One myth is that of the ‘thunderstone’. A fossil urchin with a stone axe in a pot in an Iron Age cremation deposit in Kent indicates a link with Norse mythology through the god Thor. Folklore gathered in Denmark and southern England in the early 20th Century revealed that both fossil sea urchins and stone axes were called ‘thunderstones’ and were thought to have been thrown to Earth by Thor. But Thor was not only a malevolent thunder god. He was also the peasants’ god, who gave them protection. So these fossils were placed near windows and doors not only to ward off Thor’s frequently over-exuberant lightning strikes, but also to protect the house from evil.
Image: St Peter’s church Linkenholt, Hampshire, which has fossil urchins inserted around two of the church windows.
The other folk names commonly used for fossil urchins in England - ‘shepherd’s crowns’ and ‘fairy loaves’ - both likely derived from Celtic or pre-Celtic terms and beliefs in the association of these objects with the afterlife. Their frequent occurrence in burial mounds (sites of passage from this life to the next) points to a significance attached to ensuring the rebirth of the bearer. These spiritual beliefs degenerated in Christian times into folk traditions of ‘good luck’, so that ‘fairy loaves’ placed on window sills were thought to ensure that bread would rise and help keep the milk fresh. They were still also placed bear to doors to help keep the devil at bay. Perhaps this is why at the entrance to the churchyard surrounding a gypsy church (known as a ‘tin tabernacle’) constructed in Hampshire in 1883, 40 fossil sea urchins were set in cement in the shape of the date.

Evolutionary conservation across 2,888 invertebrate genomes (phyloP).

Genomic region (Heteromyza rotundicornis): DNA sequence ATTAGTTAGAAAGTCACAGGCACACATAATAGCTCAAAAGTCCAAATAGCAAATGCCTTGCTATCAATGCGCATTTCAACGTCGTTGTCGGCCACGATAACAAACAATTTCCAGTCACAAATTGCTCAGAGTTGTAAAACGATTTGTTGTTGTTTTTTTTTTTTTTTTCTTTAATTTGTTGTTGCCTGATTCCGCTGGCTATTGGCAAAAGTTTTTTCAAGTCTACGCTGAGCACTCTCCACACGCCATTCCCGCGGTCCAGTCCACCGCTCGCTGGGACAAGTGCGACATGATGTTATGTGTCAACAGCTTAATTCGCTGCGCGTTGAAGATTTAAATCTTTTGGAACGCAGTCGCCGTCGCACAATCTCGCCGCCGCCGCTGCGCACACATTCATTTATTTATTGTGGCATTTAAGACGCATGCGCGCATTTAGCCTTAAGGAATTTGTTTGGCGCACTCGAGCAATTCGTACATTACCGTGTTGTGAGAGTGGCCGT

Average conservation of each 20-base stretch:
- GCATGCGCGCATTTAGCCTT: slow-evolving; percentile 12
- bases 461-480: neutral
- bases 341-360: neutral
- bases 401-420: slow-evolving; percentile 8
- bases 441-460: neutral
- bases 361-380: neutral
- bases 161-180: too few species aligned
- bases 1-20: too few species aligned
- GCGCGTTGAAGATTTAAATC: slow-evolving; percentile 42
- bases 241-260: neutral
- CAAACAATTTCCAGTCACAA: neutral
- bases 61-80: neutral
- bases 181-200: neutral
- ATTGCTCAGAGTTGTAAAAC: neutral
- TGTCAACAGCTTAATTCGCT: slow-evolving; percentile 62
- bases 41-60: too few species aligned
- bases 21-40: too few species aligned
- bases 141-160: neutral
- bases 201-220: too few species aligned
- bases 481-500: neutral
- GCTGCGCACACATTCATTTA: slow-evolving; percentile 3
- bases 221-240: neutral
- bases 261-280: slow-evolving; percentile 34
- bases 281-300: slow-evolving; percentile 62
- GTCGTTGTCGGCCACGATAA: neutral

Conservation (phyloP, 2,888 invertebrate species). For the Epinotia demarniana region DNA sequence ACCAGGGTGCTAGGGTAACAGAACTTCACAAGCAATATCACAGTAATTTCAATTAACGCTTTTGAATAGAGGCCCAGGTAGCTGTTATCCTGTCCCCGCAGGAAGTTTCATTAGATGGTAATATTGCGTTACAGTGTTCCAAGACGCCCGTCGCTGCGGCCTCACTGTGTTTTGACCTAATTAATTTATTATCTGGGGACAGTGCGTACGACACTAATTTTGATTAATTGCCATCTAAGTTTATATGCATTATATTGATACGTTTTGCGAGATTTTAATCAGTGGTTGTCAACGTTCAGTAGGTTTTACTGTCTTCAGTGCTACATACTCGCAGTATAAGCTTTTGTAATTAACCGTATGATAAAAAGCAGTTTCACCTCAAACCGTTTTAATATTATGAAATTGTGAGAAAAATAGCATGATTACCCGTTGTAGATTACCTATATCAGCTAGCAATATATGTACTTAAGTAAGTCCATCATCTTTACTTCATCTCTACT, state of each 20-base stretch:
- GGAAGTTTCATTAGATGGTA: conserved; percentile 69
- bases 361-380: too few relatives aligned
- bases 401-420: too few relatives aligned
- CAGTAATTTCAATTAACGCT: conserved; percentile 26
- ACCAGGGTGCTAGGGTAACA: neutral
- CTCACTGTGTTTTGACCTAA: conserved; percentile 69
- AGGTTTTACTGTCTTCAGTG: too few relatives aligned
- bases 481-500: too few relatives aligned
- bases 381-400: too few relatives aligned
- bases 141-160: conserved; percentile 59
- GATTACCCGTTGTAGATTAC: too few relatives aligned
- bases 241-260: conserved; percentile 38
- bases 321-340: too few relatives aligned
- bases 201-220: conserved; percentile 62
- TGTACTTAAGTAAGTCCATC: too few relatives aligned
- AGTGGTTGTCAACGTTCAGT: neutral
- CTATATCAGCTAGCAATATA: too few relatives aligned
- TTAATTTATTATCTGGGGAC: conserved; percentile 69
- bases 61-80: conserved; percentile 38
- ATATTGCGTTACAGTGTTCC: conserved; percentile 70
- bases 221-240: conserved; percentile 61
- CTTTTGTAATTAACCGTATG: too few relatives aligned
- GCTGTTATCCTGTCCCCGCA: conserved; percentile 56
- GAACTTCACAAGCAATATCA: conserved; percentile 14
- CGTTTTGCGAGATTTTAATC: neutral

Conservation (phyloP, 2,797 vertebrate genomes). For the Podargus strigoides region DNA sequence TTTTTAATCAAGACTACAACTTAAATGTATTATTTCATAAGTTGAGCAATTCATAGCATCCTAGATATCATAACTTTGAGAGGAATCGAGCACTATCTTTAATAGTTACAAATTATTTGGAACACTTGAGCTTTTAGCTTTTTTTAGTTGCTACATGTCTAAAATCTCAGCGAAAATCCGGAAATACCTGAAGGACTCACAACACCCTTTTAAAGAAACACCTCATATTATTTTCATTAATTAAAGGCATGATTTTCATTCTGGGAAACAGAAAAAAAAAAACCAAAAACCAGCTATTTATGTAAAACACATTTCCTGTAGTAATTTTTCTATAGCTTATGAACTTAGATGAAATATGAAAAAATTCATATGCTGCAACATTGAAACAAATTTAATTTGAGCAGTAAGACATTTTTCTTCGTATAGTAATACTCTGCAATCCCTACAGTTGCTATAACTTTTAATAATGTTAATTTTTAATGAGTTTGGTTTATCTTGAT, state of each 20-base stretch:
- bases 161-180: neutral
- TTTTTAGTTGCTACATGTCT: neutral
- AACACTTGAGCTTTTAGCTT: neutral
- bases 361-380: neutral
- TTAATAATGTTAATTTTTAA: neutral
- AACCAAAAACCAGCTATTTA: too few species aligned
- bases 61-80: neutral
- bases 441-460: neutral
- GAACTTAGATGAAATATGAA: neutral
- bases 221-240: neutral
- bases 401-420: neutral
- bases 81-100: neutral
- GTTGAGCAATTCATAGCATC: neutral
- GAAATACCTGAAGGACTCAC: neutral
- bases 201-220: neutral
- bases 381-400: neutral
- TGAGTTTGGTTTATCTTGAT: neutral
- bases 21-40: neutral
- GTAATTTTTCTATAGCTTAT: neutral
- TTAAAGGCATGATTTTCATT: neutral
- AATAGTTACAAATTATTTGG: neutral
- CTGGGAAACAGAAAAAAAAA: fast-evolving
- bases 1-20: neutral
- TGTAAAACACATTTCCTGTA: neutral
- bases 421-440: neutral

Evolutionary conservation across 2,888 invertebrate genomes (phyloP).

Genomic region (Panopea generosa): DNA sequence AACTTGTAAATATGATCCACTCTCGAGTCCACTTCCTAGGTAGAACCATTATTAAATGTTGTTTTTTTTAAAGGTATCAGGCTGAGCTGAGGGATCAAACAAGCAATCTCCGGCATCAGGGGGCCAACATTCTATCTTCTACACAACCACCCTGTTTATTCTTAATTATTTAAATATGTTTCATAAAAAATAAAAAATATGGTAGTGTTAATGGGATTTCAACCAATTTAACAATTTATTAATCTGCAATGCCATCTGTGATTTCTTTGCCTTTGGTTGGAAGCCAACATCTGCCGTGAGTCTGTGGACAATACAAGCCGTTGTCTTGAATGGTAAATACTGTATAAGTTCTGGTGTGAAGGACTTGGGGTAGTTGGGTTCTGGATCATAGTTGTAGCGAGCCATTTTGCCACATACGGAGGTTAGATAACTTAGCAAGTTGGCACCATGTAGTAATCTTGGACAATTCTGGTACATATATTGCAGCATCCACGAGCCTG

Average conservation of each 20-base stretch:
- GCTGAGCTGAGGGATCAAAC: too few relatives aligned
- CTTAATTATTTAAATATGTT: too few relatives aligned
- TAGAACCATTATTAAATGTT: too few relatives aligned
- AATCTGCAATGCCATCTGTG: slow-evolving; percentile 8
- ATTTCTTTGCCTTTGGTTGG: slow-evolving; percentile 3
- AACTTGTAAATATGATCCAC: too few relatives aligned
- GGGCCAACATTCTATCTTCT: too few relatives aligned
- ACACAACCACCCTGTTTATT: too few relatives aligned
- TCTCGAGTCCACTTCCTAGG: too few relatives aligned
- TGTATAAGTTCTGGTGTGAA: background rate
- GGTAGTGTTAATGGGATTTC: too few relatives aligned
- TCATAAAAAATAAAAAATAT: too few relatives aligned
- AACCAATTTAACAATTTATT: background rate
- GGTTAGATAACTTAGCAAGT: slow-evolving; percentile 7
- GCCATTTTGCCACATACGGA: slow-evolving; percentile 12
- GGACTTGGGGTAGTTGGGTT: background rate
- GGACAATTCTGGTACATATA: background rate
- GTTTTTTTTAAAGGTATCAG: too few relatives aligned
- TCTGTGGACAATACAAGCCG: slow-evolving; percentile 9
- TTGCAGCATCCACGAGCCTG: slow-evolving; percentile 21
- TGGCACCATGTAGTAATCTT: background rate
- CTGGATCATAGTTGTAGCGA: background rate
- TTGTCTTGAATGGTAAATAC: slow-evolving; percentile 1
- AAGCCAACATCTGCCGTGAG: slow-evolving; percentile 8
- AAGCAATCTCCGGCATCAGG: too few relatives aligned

One of the more obvious clues to the activity of prehistoric fossil collectors comes from fossil urchins that have had a hole deliberately drilled through them. This activity goes back to the Upper Palaeolithic when, 35,000 years ago, fossils were drilled and used in necklaces. At one of the earliest known Neolithic settlements in the eastern Mediterranean, a site in Jordan nearly 11,000 years old called ‘Ain Ghazal, all fossil urchins recovered had been drilled. This behaviour continued for thousands of years, but was not just confined to the eastern Mediterranean. Drilled urchins have turned up in archaeological sites from North Africa, to France, to Gloucestershire. Was the only reason for drilling these fossils to wear them as necklaces? Probably not. Many were almost certainly used as spindle whorls while spinning wool. There may also have been a spiritual element to this activity related to the five-pointed star motif.
The importance of the five-pointed star pattern is reinforced by the discovery of some fossil urchins from Neolithic and Iron Age sites in Jordan that have been altered to enhance the five-rayed star pattern. Could these people have been seeing an image of themselves in this pattern – like the classic ‘stick drawing’ of the human form? Just think of Leonardo da Vinci’s ‘Vitruvian Man’ – arms outstretched, legs apart, head held aloft – a human five-pointed star. This might explain one of the drilled urchins from ‘Ain Ghazal, where the hole was drilled off-centre, through what could be interpreted as the junction of the legs – a potent fertility object, perhaps.